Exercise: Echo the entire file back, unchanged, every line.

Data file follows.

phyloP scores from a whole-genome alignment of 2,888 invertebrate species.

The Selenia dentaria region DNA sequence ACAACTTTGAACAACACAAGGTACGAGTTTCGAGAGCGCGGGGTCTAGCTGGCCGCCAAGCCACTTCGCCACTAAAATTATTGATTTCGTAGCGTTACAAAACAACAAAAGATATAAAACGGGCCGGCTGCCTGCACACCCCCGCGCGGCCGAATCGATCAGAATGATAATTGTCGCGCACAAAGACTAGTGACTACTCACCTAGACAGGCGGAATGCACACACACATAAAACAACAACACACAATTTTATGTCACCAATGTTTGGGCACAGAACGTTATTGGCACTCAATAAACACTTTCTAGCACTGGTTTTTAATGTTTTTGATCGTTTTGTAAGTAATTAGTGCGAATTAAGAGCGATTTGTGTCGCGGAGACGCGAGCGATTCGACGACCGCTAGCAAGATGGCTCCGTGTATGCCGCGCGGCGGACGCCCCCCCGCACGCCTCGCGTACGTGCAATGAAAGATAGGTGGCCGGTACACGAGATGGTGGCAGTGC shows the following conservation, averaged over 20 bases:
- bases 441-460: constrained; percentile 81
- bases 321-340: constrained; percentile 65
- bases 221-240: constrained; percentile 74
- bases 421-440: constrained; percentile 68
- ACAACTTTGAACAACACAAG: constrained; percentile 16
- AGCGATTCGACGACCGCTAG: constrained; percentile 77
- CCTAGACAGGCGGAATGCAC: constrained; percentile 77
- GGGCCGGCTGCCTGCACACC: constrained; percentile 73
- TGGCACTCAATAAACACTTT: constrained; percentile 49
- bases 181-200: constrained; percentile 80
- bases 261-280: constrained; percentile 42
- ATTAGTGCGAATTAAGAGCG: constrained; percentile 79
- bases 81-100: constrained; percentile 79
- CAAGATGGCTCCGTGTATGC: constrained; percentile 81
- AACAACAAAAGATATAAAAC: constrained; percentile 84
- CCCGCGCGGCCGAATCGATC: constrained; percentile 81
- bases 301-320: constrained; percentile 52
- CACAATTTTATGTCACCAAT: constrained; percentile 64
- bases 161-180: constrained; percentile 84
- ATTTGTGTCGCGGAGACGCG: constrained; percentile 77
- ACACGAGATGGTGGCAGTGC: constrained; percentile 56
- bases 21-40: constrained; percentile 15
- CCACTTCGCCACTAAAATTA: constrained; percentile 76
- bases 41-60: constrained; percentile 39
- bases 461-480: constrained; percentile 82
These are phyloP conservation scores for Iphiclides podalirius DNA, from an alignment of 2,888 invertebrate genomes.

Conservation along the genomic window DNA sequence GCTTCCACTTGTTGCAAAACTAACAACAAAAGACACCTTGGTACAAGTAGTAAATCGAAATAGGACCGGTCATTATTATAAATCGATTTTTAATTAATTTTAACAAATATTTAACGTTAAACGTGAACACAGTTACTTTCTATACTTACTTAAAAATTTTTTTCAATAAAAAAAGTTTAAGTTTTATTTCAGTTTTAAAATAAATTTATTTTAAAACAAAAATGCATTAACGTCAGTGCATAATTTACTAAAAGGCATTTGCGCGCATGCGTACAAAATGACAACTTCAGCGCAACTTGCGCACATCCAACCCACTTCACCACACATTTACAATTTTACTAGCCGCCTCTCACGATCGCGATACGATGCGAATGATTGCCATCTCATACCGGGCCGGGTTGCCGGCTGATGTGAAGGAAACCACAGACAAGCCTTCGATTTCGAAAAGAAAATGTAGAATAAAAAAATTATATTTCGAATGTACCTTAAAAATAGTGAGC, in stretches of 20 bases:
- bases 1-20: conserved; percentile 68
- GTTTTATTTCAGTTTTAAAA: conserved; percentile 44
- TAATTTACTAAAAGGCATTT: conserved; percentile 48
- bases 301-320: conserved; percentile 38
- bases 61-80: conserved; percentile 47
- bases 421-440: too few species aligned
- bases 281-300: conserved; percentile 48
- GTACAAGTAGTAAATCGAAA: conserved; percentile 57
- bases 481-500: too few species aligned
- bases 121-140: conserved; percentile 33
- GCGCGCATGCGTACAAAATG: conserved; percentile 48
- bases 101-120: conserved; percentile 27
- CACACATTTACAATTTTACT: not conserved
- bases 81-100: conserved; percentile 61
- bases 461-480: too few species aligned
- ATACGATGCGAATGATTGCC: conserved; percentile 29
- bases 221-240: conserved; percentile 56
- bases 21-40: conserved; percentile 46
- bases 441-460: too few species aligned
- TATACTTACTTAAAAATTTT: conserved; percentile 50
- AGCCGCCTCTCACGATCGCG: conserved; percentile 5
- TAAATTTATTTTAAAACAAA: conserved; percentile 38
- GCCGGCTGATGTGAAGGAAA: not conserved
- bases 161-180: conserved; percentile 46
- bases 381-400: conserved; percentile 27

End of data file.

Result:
phyloP scores from a whole-genome alignment of 2,888 invertebrate species.

The Selenia dentaria region DNA sequence ACAACTTTGAACAACACAAGGTACGAGTTTCGAGAGCGCGGGGTCTAGCTGGCCGCCAAGCCACTTCGCCACTAAAATTATTGATTTCGTAGCGTTACAAAACAACAAAAGATATAAAACGGGCCGGCTGCCTGCACACCCCCGCGCGGCCGAATCGATCAGAATGATAATTGTCGCGCACAAAGACTAGTGACTACTCACCTAGACAGGCGGAATGCACACACACATAAAACAACAACACACAATTTTATGTCACCAATGTTTGGGCACAGAACGTTATTGGCACTCAATAAACACTTTCTAGCACTGGTTTTTAATGTTTTTGATCGTTTTGTAAGTAATTAGTGCGAATTAAGAGCGATTTGTGTCGCGGAGACGCGAGCGATTCGACGACCGCTAGCAAGATGGCTCCGTGTATGCCGCGCGGCGGACGCCCCCCCGCACGCCTCGCGTACGTGCAATGAAAGATAGGTGGCCGGTACACGAGATGGTGGCAGTGC shows the following conservation, averaged over 20 bases:
- bases 441-460: constrained; percentile 81
- bases 321-340: constrained; percentile 65
- bases 221-240: constrained; percentile 74
- bases 421-440: constrained; percentile 68
- ACAACTTTGAACAACACAAG: constrained; percentile 16
- AGCGATTCGACGACCGCTAG: constrained; percentile 77
- CCTAGACAGGCGGAATGCAC: constrained; percentile 77
- GGGCCGGCTGCCTGCACACC: constrained; percentile 73
- TGGCACTCAATAAACACTTT: constrained; percentile 49
- bases 181-200: constrained; percentile 80
- bases 261-280: constrained; percentile 42
- ATTAGTGCGAATTAAGAGCG: constrained; percentile 79
- bases 81-100: constrained; percentile 79
- CAAGATGGCTCCGTGTATGC: constrained; percentile 81
- AACAACAAAAGATATAAAAC: constrained; percentile 84
- CCCGCGCGGCCGAATCGATC: constrained; percentile 81
- bases 301-320: constrained; percentile 52
- CACAATTTTATGTCACCAAT: constrained; percentile 64
- bases 161-180: constrained; percentile 84
- ATTTGTGTCGCGGAGACGCG: constrained; percentile 77
- ACACGAGATGGTGGCAGTGC: constrained; percentile 56
- bases 21-40: constrained; percentile 15
- CCACTTCGCCACTAAAATTA: constrained; percentile 76
- bases 41-60: constrained; percentile 39
- bases 461-480: constrained; percentile 82
These are phyloP conservation scores for Iphiclides podalirius DNA, from an alignment of 2,888 invertebrate genomes.

Conservation along the genomic window DNA sequence GCTTCCACTTGTTGCAAAACTAACAACAAAAGACACCTTGGTACAAGTAGTAAATCGAAATAGGACCGGTCATTATTATAAATCGATTTTTAATTAATTTTAACAAATATTTAACGTTAAACGTGAACACAGTTACTTTCTATACTTACTTAAAAATTTTTTTCAATAAAAAAAGTTTAAGTTTTATTTCAGTTTTAAAATAAATTTATTTTAAAACAAAAATGCATTAACGTCAGTGCATAATTTACTAAAAGGCATTTGCGCGCATGCGTACAAAATGACAACTTCAGCGCAACTTGCGCACATCCAACCCACTTCACCACACATTTACAATTTTACTAGCCGCCTCTCACGATCGCGATACGATGCGAATGATTGCCATCTCATACCGGGCCGGGTTGCCGGCTGATGTGAAGGAAACCACAGACAAGCCTTCGATTTCGAAAAGAAAATGTAGAATAAAAAAATTATATTTCGAATGTACCTTAAAAATAGTGAGC, in stretches of 20 bases:
- bases 1-20: conserved; percentile 68
- GTTTTATTTCAGTTTTAAAA: conserved; percentile 44
- TAATTTACTAAAAGGCATTT: conserved; percentile 48
- bases 301-320: conserved; percentile 38
- bases 61-80: conserved; percentile 47
- bases 421-440: too few species aligned
- bases 281-300: conserved; percentile 48
- GTACAAGTAGTAAATCGAAA: conserved; percentile 57
- bases 481-500: too few species aligned
- bases 121-140: conserved; percentile 33
- GCGCGCATGCGTACAAAATG: conserved; percentile 48
- bases 101-120: conserved; percentile 27
- CACACATTTACAATTTTACT: not conserved
- bases 81-100: conserved; percentile 61
- bases 461-480: too few species aligned
- ATACGATGCGAATGATTGCC: conserved; percentile 29
- bases 221-240: conserved; percentile 56
- bases 21-40: conserved; percentile 46
- bases 441-460: too few species aligned
- TATACTTACTTAAAAATTTT: conserved; percentile 50
- AGCCGCCTCTCACGATCGCG: conserved; percentile 5
- TAAATTTATTTTAAAACAAA: conserved; percentile 38
- GCCGGCTGATGTGAAGGAAA: not conserved
- bases 161-180: conserved; percentile 46
- bases 381-400: conserved; percentile 27